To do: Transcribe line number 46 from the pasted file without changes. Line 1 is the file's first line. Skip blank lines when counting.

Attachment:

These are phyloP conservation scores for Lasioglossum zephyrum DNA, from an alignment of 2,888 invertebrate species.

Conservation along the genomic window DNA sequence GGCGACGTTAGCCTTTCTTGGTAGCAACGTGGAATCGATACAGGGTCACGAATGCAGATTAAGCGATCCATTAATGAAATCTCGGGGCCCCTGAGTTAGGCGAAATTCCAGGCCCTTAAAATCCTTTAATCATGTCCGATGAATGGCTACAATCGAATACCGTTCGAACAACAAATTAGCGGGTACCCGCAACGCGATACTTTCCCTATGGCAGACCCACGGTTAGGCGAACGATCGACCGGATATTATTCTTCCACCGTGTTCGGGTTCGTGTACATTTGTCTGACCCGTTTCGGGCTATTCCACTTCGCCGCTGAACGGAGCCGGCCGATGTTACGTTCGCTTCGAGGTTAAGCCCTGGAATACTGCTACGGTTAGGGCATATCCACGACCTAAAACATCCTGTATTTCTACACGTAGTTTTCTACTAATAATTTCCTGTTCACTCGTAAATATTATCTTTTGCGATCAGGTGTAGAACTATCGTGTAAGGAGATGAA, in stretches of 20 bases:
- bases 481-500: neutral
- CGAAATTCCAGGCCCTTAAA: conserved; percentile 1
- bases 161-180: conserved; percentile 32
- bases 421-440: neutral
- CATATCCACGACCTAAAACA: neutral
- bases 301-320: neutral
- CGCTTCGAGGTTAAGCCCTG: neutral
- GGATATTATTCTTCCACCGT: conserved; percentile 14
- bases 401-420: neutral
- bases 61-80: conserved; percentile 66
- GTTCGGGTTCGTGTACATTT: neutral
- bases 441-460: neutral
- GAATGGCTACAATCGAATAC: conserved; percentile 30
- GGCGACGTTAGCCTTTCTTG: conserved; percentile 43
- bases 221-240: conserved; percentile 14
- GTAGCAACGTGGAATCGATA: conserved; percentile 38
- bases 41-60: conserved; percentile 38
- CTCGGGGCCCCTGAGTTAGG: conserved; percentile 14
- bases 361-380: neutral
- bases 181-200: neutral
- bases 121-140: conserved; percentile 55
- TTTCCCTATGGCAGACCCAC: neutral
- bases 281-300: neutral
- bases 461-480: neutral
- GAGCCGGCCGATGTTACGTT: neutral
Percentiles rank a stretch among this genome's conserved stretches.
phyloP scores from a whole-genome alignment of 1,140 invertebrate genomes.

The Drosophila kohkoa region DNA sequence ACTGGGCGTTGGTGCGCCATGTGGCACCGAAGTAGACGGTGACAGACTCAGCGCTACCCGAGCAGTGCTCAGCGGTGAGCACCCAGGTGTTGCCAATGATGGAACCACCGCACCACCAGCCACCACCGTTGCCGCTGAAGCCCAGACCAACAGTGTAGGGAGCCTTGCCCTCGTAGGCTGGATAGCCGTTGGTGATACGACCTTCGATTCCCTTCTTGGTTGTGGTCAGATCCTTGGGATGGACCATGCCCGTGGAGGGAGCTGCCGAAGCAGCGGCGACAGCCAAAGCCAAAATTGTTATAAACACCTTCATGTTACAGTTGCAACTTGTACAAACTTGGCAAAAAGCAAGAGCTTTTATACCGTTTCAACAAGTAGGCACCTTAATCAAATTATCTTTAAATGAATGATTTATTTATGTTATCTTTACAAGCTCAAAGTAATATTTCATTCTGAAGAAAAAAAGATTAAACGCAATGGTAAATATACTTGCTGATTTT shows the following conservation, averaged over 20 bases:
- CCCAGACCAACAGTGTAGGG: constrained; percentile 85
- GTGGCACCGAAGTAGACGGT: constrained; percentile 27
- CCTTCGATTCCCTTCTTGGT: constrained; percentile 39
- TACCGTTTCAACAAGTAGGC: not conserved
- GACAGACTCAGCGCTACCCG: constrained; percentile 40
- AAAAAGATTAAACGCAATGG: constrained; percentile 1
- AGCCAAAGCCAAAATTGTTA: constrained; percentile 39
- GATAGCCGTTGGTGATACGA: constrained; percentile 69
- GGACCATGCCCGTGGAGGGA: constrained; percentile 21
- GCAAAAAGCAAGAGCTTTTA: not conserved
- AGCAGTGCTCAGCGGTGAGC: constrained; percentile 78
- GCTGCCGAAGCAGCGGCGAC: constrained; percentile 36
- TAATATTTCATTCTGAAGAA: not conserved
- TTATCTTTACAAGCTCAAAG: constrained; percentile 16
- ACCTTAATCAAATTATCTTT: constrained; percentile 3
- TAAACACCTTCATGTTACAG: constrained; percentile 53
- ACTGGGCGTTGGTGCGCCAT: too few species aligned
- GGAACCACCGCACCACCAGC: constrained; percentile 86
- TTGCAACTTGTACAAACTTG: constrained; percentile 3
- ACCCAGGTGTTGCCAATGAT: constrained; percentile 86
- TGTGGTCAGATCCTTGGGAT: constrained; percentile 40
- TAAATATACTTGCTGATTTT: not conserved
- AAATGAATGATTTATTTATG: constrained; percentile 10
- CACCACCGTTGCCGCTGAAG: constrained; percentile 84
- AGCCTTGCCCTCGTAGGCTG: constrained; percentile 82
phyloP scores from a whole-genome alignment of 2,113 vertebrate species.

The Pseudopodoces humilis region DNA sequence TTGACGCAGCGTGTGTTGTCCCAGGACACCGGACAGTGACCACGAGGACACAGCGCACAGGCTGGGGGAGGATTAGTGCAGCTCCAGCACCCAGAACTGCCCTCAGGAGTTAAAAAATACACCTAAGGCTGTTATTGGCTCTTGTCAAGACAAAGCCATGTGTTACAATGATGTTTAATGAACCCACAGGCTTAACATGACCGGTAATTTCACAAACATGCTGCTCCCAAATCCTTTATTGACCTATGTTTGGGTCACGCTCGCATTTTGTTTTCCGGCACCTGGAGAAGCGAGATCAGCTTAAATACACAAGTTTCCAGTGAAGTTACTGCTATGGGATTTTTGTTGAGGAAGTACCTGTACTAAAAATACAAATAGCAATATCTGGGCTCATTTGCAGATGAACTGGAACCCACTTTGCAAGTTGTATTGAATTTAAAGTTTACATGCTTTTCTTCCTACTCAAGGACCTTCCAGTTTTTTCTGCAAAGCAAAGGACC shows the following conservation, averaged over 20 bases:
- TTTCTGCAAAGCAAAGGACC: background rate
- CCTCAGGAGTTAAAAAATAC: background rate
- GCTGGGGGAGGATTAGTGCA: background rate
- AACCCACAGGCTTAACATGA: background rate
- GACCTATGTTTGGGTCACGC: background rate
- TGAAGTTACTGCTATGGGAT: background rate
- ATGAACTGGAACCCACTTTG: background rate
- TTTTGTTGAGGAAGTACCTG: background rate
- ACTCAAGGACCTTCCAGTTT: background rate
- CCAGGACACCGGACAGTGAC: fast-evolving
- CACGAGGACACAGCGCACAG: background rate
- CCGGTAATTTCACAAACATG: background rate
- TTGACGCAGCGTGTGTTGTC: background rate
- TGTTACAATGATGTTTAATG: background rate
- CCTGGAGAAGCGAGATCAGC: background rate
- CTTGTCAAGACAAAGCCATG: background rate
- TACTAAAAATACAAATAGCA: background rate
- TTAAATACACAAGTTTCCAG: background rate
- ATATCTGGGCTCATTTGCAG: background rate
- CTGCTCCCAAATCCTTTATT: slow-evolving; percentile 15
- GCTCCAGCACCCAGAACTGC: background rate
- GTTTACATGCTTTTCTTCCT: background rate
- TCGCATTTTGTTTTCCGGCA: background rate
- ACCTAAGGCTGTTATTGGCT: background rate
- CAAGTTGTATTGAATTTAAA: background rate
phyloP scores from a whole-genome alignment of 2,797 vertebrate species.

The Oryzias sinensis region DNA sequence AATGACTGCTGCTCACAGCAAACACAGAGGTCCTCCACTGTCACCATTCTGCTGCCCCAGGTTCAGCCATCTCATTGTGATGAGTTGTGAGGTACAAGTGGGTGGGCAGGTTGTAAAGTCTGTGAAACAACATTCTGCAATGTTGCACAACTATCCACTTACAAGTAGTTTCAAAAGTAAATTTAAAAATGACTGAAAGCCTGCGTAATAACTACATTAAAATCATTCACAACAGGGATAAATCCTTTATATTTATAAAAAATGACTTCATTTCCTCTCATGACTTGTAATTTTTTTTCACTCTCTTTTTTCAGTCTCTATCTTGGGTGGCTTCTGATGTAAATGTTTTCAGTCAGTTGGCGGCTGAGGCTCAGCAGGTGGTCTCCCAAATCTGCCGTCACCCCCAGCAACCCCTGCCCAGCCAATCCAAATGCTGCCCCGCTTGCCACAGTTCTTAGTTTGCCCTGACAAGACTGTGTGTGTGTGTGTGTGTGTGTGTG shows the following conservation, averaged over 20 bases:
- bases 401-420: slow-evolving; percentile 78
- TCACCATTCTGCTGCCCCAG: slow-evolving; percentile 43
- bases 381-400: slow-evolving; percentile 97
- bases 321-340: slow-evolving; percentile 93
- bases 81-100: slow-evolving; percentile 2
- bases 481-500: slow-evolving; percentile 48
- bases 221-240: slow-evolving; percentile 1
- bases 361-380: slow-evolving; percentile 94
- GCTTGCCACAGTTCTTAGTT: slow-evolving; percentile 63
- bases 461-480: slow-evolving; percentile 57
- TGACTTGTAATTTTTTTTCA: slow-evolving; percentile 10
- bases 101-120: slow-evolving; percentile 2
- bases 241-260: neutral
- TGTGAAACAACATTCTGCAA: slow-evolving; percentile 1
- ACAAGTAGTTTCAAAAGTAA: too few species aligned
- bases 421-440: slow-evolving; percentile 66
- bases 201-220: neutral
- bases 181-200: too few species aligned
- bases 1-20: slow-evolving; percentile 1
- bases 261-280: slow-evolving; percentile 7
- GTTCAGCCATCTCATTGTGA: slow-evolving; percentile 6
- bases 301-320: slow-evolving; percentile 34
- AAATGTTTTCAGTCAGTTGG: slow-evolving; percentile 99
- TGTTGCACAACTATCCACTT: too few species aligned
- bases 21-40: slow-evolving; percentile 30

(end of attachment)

- TAAACACCTTCATGTTACAG: constrained; percentile 53